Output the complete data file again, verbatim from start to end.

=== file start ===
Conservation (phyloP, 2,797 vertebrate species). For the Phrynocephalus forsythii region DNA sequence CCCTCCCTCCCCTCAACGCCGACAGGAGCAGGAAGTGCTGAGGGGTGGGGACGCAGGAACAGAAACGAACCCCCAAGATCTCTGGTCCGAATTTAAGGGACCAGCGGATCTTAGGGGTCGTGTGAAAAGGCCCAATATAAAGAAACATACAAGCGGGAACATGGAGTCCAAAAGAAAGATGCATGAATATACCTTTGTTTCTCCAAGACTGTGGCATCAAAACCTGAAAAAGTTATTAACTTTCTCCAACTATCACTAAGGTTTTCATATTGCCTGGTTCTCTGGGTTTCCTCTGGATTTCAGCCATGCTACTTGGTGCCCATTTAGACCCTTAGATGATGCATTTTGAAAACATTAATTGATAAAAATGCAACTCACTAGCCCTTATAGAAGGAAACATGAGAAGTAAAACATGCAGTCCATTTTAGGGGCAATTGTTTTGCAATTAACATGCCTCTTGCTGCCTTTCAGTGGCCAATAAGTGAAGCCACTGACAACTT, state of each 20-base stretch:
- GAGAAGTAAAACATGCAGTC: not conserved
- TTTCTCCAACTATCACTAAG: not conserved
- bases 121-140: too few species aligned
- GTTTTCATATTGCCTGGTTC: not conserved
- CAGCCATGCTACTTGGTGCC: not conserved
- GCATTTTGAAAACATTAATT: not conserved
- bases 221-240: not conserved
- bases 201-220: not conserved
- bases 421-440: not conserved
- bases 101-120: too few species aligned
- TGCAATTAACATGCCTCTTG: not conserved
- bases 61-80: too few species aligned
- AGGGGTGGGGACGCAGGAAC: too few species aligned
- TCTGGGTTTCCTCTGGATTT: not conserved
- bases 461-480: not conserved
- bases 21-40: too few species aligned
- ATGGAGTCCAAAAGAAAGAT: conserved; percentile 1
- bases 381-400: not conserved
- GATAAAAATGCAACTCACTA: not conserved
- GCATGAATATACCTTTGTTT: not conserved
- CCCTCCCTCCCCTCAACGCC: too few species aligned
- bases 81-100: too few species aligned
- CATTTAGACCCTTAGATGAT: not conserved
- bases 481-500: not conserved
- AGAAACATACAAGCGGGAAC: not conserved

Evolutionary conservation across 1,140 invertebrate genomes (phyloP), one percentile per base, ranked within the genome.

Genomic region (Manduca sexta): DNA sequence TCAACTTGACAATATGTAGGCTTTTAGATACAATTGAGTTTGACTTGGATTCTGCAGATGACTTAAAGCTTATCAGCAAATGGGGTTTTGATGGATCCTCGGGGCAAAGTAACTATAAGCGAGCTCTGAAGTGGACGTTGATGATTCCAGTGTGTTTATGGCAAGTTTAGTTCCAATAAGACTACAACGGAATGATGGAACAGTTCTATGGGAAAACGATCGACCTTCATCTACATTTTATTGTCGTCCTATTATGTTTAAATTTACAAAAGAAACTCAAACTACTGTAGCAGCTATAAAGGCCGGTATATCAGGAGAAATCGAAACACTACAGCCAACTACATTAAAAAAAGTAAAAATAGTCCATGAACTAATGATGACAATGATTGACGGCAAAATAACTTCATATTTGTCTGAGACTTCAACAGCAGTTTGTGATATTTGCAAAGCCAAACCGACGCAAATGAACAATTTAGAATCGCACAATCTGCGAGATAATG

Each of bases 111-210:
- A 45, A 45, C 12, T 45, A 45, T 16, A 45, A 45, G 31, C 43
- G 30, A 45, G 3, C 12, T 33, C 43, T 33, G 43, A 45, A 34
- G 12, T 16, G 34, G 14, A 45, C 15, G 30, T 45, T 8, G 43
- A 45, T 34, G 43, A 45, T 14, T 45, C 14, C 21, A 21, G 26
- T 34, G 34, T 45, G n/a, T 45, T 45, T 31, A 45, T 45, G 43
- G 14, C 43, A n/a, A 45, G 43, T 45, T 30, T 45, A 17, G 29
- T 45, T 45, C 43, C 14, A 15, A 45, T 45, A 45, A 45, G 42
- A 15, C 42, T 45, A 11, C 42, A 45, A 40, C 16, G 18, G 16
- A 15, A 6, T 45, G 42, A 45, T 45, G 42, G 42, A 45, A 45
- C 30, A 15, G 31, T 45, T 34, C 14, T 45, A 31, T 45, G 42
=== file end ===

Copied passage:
Conservation (phyloP, 2,797 vertebrate species). For the Phrynocephalus forsythii region DNA sequence CCCTCCCTCCCCTCAACGCCGACAGGAGCAGGAAGTGCTGAGGGGTGGGGACGCAGGAACAGAAACGAACCCCCAAGATCTCTGGTCCGAATTTAAGGGACCAGCGGATCTTAGGGGTCGTGTGAAAAGGCCCAATATAAAGAAACATACAAGCGGGAACATGGAGTCCAAAAGAAAGATGCATGAATATACCTTTGTTTCTCCAAGACTGTGGCATCAAAACCTGAAAAAGTTATTAACTTTCTCCAACTATCACTAAGGTTTTCATATTGCCTGGTTCTCTGGGTTTCCTCTGGATTTCAGCCATGCTACTTGGTGCCCATTTAGACCCTTAGATGATGCATTTTGAAAACATTAATTGATAAAAATGCAACTCACTAGCCCTTATAGAAGGAAACATGAGAAGTAAAACATGCAGTCCATTTTAGGGGCAATTGTTTTGCAATTAACATGCCTCTTGCTGCCTTTCAGTGGCCAATAAGTGAAGCCACTGACAACTT, state of each 20-base stretch:
- GAGAAGTAAAACATGCAGTC: not conserved
- TTTCTCCAACTATCACTAAG: not conserved
- bases 121-140: too few species aligned
- GTTTTCATATTGCCTGGTTC: not conserved
- CAGCCATGCTACTTGGTGCC: not conserved
- GCATTTTGAAAACATTAATT: not conserved
- bases 221-240: not conserved
- bases 201-220: not conserved
- bases 421-440: not conserved
- bases 101-120: too few species aligned
- TGCAATTAACATGCCTCTTG: not conserved
- bases 61-80: too few species aligned
- AGGGGTGGGGACGCAGGAAC: too few species aligned
- TCTGGGTTTCCTCTGGATTT: not conserved
- bases 461-480: not conserved
- bases 21-40: too few species aligned
- ATGGAGTCCAAAAGAAAGAT: conserved; percentile 1
- bases 381-400: not conserved
- GATAAAAATGCAACTCACTA: not conserved
- GCATGAATATACCTTTGTTT: not conserved
- CCCTCCCTCCCCTCAACGCC: too few species aligned
- bases 81-100: too few species aligned
- CATTTAGACCCTTAGATGAT: not conserved
- bases 481-500: not conserved
- AGAAACATACAAGCGGGAAC: not conserved

Evolutionary conservation across 1,140 invertebrate genomes (phyloP), one percentile per base, ranked within the genome.

Genomic region (Manduca sexta): DNA sequence TCAACTTGACAATATGTAGGCTTTTAGATACAATTGAGTTTGACTTGGATTCTGCAGATGACTTAAAGCTTATCAGCAAATGGGGTTTTGATGGATCCTCGGGGCAAAGTAACTATAAGCGAGCTCTGAAGTGGACGTTGATGATTCCAGTGTGTTTATGGCAAGTTTAGTTCCAATAAGACTACAACGGAATGATGGAACAGTTCTATGGGAAAACGATCGACCTTCATCTACATTTTATTGTCGTCCTATTATGTTTAAATTTACAAAAGAAACTCAAACTACTGTAGCAGCTATAAAGGCCGGTATATCAGGAGAAATCGAAACACTACAGCCAACTACATTAAAAAAAGTAAAAATAGTCCATGAACTAATGATGACAATGATTGACGGCAAAATAACTTCATATTTGTCTGAGACTTCAACAGCAGTTTGTGATATTTGCAAAGCCAAACCGACGCAAATGAACAATTTAGAATCGCACAATCTGCGAGATAATG

Each of bases 111-210:
- A 45, A 45, C 12, T 45, A 45, T 16, A 45, A 45, G 31, C 43
- G 30, A 45, G 3, C 12, T 33, C 43, T 33, G 43, A 45, A 34
- G 12, T 16, G 34, G 14, A 45, C 15, G 30, T 45, T 8, G 43
- A 45, T 34, G 43, A 45, T 14, T 45, C 14, C 21, A 21, G 26
- T 34, G 34, T 45, G n/a, T 45, T 45, T 31, A 45, T 45, G 43
- G 14, C 43, A n/a, A 45, G 43, T 45, T 30, T 45, A 17, G 29
- T 45, T 45, C 43, C 14, A 15, A 45, T 45, A 45, A 45, G 42
- A 15, C 42, T 45, A 11, C 42, A 45, A 40, C 16, G 18, G 16
- A 15, A 6, T 45, G 42, A 45, T 45, G 42, G 42, A 45, A 45
- C 30, A 15, G 31, T 45, T 34, C 14, T 45, A 31, T 45, G 42